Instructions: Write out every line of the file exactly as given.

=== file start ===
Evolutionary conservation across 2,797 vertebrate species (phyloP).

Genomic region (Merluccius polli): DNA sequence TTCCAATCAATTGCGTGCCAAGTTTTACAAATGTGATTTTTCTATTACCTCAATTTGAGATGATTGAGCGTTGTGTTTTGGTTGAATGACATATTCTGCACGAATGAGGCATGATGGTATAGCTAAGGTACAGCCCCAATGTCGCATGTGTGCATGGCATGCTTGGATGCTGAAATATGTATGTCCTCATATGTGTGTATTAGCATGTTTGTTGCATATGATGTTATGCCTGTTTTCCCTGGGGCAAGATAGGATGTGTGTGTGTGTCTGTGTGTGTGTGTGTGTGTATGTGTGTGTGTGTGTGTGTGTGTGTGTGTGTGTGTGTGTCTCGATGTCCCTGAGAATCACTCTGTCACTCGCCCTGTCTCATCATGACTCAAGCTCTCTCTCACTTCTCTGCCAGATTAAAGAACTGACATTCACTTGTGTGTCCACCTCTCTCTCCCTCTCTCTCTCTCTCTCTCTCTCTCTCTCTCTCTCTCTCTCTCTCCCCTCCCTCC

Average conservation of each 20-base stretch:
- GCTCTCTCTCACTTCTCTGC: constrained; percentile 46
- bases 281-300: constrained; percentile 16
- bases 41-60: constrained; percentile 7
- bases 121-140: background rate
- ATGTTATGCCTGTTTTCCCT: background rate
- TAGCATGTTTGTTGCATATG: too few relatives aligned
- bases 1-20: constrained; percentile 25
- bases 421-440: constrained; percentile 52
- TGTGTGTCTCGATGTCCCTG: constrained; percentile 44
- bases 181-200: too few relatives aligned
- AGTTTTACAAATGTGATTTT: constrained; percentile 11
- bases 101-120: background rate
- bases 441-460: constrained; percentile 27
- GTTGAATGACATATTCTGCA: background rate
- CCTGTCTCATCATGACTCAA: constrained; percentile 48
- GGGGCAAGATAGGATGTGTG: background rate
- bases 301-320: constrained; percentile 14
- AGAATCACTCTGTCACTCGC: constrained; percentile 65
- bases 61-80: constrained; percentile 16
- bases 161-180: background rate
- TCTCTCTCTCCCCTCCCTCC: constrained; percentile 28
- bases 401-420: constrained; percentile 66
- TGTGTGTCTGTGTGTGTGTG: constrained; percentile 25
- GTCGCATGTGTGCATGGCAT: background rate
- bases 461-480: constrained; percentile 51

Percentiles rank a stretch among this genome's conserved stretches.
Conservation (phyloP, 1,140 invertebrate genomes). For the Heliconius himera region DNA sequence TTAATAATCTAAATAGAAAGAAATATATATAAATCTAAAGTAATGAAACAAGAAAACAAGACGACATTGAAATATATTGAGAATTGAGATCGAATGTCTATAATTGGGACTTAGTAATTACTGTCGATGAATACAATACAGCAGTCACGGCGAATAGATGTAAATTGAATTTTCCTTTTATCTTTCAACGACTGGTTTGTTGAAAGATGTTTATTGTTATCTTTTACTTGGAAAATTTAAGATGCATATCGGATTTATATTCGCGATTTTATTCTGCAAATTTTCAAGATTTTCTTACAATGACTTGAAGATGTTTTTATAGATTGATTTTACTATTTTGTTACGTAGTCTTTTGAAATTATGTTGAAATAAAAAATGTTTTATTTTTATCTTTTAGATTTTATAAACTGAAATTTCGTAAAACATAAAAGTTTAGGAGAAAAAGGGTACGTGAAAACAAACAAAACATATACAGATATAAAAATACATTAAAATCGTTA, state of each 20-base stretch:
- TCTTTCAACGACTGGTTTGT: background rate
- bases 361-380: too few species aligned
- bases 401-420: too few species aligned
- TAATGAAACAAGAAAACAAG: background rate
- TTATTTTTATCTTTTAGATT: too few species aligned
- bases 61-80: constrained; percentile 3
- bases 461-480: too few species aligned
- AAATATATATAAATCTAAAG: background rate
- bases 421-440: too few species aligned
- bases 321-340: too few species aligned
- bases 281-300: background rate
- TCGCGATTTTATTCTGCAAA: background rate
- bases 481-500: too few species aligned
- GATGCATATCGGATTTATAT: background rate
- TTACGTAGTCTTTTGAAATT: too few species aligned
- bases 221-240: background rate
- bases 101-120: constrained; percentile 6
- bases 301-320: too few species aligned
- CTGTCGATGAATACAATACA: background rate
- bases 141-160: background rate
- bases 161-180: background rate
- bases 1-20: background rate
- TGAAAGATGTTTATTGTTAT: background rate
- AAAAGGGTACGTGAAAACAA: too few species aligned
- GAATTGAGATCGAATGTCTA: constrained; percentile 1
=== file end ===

Evolutionary conservation across 2,797 vertebrate species (phyloP).

Genomic region (Merluccius polli): DNA sequence TTCCAATCAATTGCGTGCCAAGTTTTACAAATGTGATTTTTCTATTACCTCAATTTGAGATGATTGAGCGTTGTGTTTTGGTTGAATGACATATTCTGCACGAATGAGGCATGATGGTATAGCTAAGGTACAGCCCCAATGTCGCATGTGTGCATGGCATGCTTGGATGCTGAAATATGTATGTCCTCATATGTGTGTATTAGCATGTTTGTTGCATATGATGTTATGCCTGTTTTCCCTGGGGCAAGATAGGATGTGTGTGTGTGTCTGTGTGTGTGTGTGTGTGTATGTGTGTGTGTGTGTGTGTGTGTGTGTGTGTGTGTGTGTCTCGATGTCCCTGAGAATCACTCTGTCACTCGCCCTGTCTCATCATGACTCAAGCTCTCTCTCACTTCTCTGCCAGATTAAAGAACTGACATTCACTTGTGTGTCCACCTCTCTCTCCCTCTCTCTCTCTCTCTCTCTCTCTCTCTCTCTCTCTCTCTCTCTCCCCTCCCTCC

Average conservation of each 20-base stretch:
- GCTCTCTCTCACTTCTCTGC: constrained; percentile 46
- bases 281-300: constrained; percentile 16
- bases 41-60: constrained; percentile 7
- bases 121-140: background rate
- ATGTTATGCCTGTTTTCCCT: background rate
- TAGCATGTTTGTTGCATATG: too few relatives aligned
- bases 1-20: constrained; percentile 25
- bases 421-440: constrained; percentile 52
- TGTGTGTCTCGATGTCCCTG: constrained; percentile 44
- bases 181-200: too few relatives aligned
- AGTTTTACAAATGTGATTTT: constrained; percentile 11
- bases 101-120: background rate
- bases 441-460: constrained; percentile 27
- GTTGAATGACATATTCTGCA: background rate
- CCTGTCTCATCATGACTCAA: constrained; percentile 48
- GGGGCAAGATAGGATGTGTG: background rate
- bases 301-320: constrained; percentile 14
- AGAATCACTCTGTCACTCGC: constrained; percentile 65
- bases 61-80: constrained; percentile 16
- bases 161-180: background rate
- TCTCTCTCTCCCCTCCCTCC: constrained; percentile 28
- bases 401-420: constrained; percentile 66
- TGTGTGTCTGTGTGTGTGTG: constrained; percentile 25
- GTCGCATGTGTGCATGGCAT: background rate
- bases 461-480: constrained; percentile 51

Percentiles rank a stretch among this genome's conserved stretches.
Conservation (phyloP, 1,140 invertebrate genomes). For the Heliconius himera region DNA sequence TTAATAATCTAAATAGAAAGAAATATATATAAATCTAAAGTAATGAAACAAGAAAACAAGACGACATTGAAATATATTGAGAATTGAGATCGAATGTCTATAATTGGGACTTAGTAATTACTGTCGATGAATACAATACAGCAGTCACGGCGAATAGATGTAAATTGAATTTTCCTTTTATCTTTCAACGACTGGTTTGTTGAAAGATGTTTATTGTTATCTTTTACTTGGAAAATTTAAGATGCATATCGGATTTATATTCGCGATTTTATTCTGCAAATTTTCAAGATTTTCTTACAATGACTTGAAGATGTTTTTATAGATTGATTTTACTATTTTGTTACGTAGTCTTTTGAAATTATGTTGAAATAAAAAATGTTTTATTTTTATCTTTTAGATTTTATAAACTGAAATTTCGTAAAACATAAAAGTTTAGGAGAAAAAGGGTACGTGAAAACAAACAAAACATATACAGATATAAAAATACATTAAAATCGTTA, state of each 20-base stretch:
- TCTTTCAACGACTGGTTTGT: background rate
- bases 361-380: too few species aligned
- bases 401-420: too few species aligned
- TAATGAAACAAGAAAACAAG: background rate
- TTATTTTTATCTTTTAGATT: too few species aligned
- bases 61-80: constrained; percentile 3
- bases 461-480: too few species aligned
- AAATATATATAAATCTAAAG: background rate
- bases 421-440: too few species aligned
- bases 321-340: too few species aligned
- bases 281-300: background rate
- TCGCGATTTTATTCTGCAAA: background rate
- bases 481-500: too few species aligned
- GATGCATATCGGATTTATAT: background rate
- TTACGTAGTCTTTTGAAATT: too few species aligned
- bases 221-240: background rate
- bases 101-120: constrained; percentile 6
- bases 301-320: too few species aligned
- CTGTCGATGAATACAATACA: background rate
- bases 141-160: background rate
- bases 161-180: background rate
- bases 1-20: background rate
- TGAAAGATGTTTATTGTTAT: background rate
- AAAAGGGTACGTGAAAACAA: too few species aligned
- GAATTGAGATCGAATGTCTA: constrained; percentile 1